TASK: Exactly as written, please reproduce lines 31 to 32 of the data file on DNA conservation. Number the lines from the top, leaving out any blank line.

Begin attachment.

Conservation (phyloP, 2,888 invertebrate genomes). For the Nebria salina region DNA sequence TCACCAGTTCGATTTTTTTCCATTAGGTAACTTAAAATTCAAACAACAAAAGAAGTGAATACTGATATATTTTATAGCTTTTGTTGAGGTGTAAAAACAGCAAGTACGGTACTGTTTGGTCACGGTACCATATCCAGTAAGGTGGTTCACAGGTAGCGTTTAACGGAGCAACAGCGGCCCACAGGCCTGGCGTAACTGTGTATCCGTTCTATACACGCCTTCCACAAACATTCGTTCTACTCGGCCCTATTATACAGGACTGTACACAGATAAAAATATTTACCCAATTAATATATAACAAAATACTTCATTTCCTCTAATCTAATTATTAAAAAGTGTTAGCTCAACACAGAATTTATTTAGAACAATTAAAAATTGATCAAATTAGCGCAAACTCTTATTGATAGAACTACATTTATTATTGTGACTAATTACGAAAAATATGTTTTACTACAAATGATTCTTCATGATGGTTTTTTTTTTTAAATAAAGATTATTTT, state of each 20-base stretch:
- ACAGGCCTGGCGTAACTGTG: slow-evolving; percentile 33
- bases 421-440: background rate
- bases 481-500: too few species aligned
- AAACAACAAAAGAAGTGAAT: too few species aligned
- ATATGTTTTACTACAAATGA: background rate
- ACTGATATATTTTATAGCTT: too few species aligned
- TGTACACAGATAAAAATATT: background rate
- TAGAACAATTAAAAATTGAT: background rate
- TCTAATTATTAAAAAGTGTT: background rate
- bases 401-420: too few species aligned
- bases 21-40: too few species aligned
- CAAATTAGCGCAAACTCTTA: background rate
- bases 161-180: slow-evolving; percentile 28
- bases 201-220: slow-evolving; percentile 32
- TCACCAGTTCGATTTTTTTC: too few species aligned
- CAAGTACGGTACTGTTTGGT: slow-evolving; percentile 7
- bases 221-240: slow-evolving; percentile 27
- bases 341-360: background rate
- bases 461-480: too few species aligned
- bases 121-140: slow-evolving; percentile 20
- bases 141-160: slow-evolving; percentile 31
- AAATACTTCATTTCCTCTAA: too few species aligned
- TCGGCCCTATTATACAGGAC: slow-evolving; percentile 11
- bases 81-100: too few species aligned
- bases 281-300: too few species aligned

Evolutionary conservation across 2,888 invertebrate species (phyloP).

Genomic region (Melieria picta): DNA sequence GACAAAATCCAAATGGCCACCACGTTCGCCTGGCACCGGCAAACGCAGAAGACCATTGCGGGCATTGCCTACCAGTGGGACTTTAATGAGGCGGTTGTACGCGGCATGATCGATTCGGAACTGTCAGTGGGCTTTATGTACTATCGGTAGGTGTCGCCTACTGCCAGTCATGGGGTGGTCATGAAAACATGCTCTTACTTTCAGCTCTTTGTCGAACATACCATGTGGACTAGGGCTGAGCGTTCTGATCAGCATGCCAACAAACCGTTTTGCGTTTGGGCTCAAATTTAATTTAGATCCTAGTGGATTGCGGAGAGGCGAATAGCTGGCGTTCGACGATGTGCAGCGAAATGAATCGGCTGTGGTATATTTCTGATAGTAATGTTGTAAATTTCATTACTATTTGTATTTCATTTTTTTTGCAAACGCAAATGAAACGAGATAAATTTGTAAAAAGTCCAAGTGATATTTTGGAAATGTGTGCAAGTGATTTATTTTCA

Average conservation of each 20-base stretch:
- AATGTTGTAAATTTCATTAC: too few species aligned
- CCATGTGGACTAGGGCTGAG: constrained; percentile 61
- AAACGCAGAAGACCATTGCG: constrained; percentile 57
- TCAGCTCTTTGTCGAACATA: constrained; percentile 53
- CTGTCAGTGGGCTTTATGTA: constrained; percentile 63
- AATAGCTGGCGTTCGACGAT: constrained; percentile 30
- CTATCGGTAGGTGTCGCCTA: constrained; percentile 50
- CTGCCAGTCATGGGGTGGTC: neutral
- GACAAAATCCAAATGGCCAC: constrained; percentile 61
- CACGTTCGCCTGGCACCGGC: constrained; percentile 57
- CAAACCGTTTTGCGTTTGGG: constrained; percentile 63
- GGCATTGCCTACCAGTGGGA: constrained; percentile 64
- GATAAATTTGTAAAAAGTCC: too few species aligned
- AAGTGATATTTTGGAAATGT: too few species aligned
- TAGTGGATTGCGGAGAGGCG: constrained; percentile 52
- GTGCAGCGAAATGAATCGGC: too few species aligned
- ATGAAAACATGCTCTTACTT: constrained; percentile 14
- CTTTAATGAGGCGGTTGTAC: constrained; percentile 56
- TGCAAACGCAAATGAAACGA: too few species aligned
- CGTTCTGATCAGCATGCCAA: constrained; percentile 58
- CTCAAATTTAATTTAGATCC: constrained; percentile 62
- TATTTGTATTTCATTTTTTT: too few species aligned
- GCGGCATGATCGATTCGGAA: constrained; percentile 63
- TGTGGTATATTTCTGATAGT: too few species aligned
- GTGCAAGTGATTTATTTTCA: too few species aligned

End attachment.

- CCATGTGGACTAGGGCTGAG: constrained; percentile 61
- AAACGCAGAAGACCATTGCG: constrained; percentile 57